How Many People Does a Gallon of Ice Cream Serve?


How many people a gallon of ice cream serves depends on how much each person eats. If each person eats 1 cup, the gallon will serve 16 people because there are 16 cups in a gallon. If a person eats half a cup, approximately the amount in the average scoop of ice cream, the gallon will serve 32 people. If each person eats three scoops of ice cream, the gallon will serve 10 people with one cup leftover. Many ice cream containers have a recommended serving size listed alongside the nutritional information, although some people may eat more or less than that amount, based on their appetites, ages, number of toppings, if the ice cream is in a cone or served with pie or cake, and other factors.

Ice cream is widely available in the United States. Find it in the frozen section at most grocery stores, convenience stores, and anywhere else that sells food. It’s also typically available in both fast-food and sit-down restaurants. Some shops and restaurants specialize in ice cream like Dairy Queen, Baskin-Robbins, Cold Stone Creamery, and Bruster’s. Some people choose to make their own ice cream at home by purchasing an ice cream maker.  

Where to Buy Ice Cream  

Where Did Ice Cream Come From

The exact origin of ice cream isn’t clear, but history suggests that it began with an affinity for icy beverages. Historical figures like King Solomon, Alexander the Great, and Nero Claudius Caesar allegedly enjoyed eating snow flavored with everything from honey to fruit juices. Noble members of the Tang Dynasty enjoyed a frozen snack that included milk and camphor, according to PBS. Throughout medieval times, aristocrats in Europe adapted an icy drink known as sherbet from the Middle East. By the 17th century, a Naples man named Antonio Latini created a sorbet containing milk that many consider the first official ice cream.  


Ice Cream in the United States 

Ice cream in the United States dates back to the arrival of European settlers in the 1700s. The first ice cream parlor in the New World opened in 1790 in New York, but it remained a treat for prominent citizens for years. Former presidents, including George Washington, Thomas Jefferson, and Abraham Lincoln all enjoyed ice cream. When ice houses were invented, ice cream became a more mainstream treat sold mostly through soda fountains and ice cream parlors. During World War II, it was a popular treat for the troops. After the war, it became even more mainstream as it was mass-produced and sold in grocery stores.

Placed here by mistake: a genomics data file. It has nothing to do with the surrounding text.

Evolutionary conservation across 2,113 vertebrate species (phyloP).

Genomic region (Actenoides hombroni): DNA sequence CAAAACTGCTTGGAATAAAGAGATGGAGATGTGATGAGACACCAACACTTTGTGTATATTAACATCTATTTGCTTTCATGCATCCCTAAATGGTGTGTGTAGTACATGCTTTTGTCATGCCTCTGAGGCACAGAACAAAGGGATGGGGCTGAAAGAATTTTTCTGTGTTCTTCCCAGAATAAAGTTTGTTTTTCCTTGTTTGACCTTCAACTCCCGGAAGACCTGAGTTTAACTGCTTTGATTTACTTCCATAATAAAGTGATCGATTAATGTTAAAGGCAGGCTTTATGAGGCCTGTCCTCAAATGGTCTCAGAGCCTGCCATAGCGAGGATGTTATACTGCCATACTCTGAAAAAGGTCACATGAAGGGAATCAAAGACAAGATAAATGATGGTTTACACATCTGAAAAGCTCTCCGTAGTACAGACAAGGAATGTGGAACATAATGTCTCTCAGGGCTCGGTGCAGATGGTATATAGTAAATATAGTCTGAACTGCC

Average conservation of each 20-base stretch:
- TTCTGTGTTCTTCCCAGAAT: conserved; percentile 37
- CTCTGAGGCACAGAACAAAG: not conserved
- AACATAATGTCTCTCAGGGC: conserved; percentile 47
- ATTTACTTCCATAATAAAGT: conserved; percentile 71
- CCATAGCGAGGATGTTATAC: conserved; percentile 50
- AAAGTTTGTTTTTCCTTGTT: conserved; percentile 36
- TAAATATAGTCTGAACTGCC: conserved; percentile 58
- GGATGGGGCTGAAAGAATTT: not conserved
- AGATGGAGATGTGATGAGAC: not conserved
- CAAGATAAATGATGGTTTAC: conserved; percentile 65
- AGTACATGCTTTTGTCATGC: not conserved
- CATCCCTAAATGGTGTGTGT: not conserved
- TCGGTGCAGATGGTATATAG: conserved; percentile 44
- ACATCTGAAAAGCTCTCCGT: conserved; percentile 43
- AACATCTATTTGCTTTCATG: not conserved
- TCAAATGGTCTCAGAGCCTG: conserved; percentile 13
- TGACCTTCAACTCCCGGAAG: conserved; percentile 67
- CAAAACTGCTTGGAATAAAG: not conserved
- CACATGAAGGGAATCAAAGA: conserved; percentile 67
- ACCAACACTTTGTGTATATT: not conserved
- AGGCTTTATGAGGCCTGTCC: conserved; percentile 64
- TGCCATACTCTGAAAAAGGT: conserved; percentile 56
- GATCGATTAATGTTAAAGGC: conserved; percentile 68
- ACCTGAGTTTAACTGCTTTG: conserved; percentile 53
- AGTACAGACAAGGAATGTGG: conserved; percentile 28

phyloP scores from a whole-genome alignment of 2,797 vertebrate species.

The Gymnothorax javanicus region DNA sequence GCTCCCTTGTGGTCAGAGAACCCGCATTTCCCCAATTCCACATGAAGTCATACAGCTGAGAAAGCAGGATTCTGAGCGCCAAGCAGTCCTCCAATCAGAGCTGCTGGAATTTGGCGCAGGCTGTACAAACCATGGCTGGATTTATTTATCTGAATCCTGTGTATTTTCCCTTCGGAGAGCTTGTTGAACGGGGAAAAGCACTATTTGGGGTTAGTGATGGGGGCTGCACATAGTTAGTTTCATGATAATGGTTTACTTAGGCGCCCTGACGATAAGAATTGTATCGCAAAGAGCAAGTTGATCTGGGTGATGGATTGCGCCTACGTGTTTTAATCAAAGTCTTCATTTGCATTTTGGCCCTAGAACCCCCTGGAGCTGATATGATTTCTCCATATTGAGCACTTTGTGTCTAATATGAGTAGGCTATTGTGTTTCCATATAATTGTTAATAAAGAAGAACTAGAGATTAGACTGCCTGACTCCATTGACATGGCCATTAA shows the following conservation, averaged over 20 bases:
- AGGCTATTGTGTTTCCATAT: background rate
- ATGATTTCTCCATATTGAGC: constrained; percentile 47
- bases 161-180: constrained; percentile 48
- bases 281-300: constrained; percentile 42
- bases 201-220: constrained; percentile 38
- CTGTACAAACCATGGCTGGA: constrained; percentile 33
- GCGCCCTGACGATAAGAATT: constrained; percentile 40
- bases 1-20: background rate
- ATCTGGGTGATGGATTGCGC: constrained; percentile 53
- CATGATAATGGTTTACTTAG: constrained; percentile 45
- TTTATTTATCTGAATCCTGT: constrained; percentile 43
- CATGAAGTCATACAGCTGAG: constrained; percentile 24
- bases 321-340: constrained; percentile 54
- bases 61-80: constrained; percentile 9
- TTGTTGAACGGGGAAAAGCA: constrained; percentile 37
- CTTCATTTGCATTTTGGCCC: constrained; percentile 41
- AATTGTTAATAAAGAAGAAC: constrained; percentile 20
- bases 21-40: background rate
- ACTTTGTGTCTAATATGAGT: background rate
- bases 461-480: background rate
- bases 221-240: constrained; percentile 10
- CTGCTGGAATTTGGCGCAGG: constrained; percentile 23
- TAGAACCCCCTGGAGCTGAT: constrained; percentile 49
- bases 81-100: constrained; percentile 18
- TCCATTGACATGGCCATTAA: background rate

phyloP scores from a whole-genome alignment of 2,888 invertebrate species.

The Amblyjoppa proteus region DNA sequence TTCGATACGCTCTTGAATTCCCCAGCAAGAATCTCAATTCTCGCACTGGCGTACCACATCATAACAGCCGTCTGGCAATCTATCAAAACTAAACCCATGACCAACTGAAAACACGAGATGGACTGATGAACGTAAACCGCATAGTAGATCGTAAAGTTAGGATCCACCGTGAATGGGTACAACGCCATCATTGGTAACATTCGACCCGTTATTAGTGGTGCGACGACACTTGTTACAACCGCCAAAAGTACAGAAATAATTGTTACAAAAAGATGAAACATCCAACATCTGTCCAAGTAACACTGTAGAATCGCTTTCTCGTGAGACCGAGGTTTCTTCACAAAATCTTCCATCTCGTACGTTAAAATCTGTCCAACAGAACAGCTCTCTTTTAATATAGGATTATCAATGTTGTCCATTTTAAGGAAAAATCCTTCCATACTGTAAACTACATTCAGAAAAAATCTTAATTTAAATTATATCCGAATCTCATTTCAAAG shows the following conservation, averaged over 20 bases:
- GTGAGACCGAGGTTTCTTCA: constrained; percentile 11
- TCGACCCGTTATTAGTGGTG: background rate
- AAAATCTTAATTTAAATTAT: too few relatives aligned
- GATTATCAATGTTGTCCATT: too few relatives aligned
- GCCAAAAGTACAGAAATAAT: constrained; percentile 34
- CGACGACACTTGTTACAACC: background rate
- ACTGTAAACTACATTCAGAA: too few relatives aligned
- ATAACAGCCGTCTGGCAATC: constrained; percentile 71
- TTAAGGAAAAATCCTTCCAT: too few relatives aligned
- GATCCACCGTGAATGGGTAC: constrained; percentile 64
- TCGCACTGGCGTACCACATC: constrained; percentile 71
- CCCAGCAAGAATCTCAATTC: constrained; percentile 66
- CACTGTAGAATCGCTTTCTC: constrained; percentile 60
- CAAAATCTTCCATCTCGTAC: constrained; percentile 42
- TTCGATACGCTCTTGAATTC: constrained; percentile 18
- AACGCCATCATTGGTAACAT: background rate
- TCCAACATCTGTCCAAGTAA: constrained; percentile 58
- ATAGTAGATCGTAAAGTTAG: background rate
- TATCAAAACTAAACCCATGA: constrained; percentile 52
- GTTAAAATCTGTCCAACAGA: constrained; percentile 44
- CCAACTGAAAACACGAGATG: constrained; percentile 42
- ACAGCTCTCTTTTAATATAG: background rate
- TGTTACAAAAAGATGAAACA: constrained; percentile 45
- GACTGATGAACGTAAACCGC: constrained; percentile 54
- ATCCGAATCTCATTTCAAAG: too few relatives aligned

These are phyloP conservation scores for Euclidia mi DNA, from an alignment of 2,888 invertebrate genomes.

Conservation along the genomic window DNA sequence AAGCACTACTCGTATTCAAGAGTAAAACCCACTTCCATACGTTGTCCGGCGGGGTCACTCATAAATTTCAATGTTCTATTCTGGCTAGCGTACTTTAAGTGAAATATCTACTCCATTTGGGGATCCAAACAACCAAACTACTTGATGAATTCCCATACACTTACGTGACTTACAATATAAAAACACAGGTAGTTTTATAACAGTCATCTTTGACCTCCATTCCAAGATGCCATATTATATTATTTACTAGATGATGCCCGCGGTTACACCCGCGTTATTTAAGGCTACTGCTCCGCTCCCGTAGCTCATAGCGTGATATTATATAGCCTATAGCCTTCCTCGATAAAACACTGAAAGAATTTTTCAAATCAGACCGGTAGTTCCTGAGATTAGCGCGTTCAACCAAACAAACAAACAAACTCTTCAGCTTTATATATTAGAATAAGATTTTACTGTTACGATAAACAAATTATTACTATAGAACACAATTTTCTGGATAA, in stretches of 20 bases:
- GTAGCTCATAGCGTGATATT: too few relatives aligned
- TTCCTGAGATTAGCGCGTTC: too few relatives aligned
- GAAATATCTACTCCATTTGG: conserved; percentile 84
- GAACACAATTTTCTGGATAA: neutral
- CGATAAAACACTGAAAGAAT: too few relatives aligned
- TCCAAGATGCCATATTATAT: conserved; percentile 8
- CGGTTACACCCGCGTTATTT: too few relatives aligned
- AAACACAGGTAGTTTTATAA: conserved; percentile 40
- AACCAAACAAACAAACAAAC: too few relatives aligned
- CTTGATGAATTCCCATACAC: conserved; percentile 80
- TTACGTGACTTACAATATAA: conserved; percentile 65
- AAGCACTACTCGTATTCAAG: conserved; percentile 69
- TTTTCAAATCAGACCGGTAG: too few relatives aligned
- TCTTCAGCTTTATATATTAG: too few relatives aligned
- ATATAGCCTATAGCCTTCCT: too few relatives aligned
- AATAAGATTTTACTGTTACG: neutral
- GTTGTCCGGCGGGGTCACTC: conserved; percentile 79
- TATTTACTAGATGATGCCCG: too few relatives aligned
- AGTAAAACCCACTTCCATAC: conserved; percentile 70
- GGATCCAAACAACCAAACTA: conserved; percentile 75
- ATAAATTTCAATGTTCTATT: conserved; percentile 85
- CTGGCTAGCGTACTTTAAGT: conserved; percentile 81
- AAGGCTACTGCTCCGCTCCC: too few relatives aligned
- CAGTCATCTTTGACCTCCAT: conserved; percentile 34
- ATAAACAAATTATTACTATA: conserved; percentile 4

What Is in Ice Cream

Not all ice cream has the same ingredients, but cream and sugar are the basic foundation for traditional ice cream. The U.S. requires that any ice cream sold has at least 10% milkfat. The higher the milkfat, the smoother the ice cream is. Many commercially sold ice creams contain stabilizers to improve texture, and some may include sugar substitutes to lower the sugar content. Finally, ingredients, ranging from vanilla to fruit are added to change the ice cream’s flavor.  


How to Make Ice Cream  

Ingredients are mixed and added to a freezer, but the work doesn’t end there when making ice cream. Constant churning prevents the mixture from turning into ice by adding air to create the familiar ice cream texture. When the ice cream is finished, it should be stored in a freezer in an airtight container.  


Variations on Ice Cream 

These days there are many variations on traditional ice cream. Soft serve is churned more frequently and kept at lower temperatures while frozen custard ice cream contains egg yolks. Frozen yogurt is yogurt that is churned like ice cream, and gelato is denser and contains more milk than cream. 


Other Interesting Facts About Ice Cream 

More ice cream is produced and eaten in the U.S. than any other country in the world, and California produces more than any other state. The average household eats 48 pints per year, and plain vanilla is the most popular flavor. Chocolate syrup is the most popular topping. The first known ice cream cone was sold in 1904 at the World’s Fair in St. Louis, Missouri. More ice cream is sold on Sunday than any other day of the week, which is ironic considering that years ago when soda fountains first opened, enjoying an ice cream soda on Sunday was frowned upon.